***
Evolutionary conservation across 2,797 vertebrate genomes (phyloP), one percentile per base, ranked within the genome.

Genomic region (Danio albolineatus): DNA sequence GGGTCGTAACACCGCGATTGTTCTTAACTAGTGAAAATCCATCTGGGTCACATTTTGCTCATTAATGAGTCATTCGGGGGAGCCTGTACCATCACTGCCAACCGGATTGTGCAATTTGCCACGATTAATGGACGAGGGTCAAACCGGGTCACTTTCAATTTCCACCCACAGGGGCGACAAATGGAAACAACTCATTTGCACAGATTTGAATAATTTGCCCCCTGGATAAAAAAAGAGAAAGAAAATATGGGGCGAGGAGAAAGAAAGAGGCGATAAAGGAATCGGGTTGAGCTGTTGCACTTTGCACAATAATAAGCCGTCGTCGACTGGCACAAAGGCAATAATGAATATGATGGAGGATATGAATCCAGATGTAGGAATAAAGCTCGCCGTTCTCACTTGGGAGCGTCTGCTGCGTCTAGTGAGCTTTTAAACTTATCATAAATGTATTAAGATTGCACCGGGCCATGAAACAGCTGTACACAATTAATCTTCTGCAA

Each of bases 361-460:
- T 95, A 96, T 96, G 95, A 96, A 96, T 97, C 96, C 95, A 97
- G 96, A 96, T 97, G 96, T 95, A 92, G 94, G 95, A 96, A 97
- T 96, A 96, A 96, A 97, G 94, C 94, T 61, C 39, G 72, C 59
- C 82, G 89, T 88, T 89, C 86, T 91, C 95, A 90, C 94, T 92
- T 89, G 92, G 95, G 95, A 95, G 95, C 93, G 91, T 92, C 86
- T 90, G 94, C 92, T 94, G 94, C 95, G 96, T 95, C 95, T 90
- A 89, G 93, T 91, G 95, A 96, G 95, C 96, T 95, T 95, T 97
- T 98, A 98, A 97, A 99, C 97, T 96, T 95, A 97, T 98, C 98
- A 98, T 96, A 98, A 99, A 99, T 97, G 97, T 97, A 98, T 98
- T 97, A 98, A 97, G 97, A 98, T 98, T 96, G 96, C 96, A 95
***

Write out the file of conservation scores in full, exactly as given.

Evolutionary conservation across 2,797 vertebrate genomes (phyloP), one percentile per base, ranked within the genome.

Genomic region (Danio albolineatus): DNA sequence GGGTCGTAACACCGCGATTGTTCTTAACTAGTGAAAATCCATCTGGGTCACATTTTGCTCATTAATGAGTCATTCGGGGGAGCCTGTACCATCACTGCCAACCGGATTGTGCAATTTGCCACGATTAATGGACGAGGGTCAAACCGGGTCACTTTCAATTTCCACCCACAGGGGCGACAAATGGAAACAACTCATTTGCACAGATTTGAATAATTTGCCCCCTGGATAAAAAAAGAGAAAGAAAATATGGGGCGAGGAGAAAGAAAGAGGCGATAAAGGAATCGGGTTGAGCTGTTGCACTTTGCACAATAATAAGCCGTCGTCGACTGGCACAAAGGCAATAATGAATATGATGGAGGATATGAATCCAGATGTAGGAATAAAGCTCGCCGTTCTCACTTGGGAGCGTCTGCTGCGTCTAGTGAGCTTTTAAACTTATCATAAATGTATTAAGATTGCACCGGGCCATGAAACAGCTGTACACAATTAATCTTCTGCAA

Each of bases 361-460:
- T 95, A 96, T 96, G 95, A 96, A 96, T 97, C 96, C 95, A 97
- G 96, A 96, T 97, G 96, T 95, A 92, G 94, G 95, A 96, A 97
- T 96, A 96, A 96, A 97, G 94, C 94, T 61, C 39, G 72, C 59
- C 82, G 89, T 88, T 89, C 86, T 91, C 95, A 90, C 94, T 92
- T 89, G 92, G 95, G 95, A 95, G 95, C 93, G 91, T 92, C 86
- T 90, G 94, C 92, T 94, G 94, C 95, G 96, T 95, C 95, T 90
- A 89, G 93, T 91, G 95, A 96, G 95, C 96, T 95, T 95, T 97
- T 98, A 98, A 97, A 99, C 97, T 96, T 95, A 97, T 98, C 98
- A 98, T 96, A 98, A 99, A 99, T 97, G 97, T 97, A 98, T 98
- T 97, A 98, A 97, G 97, A 98, T 98, T 96, G 96, C 96, A 95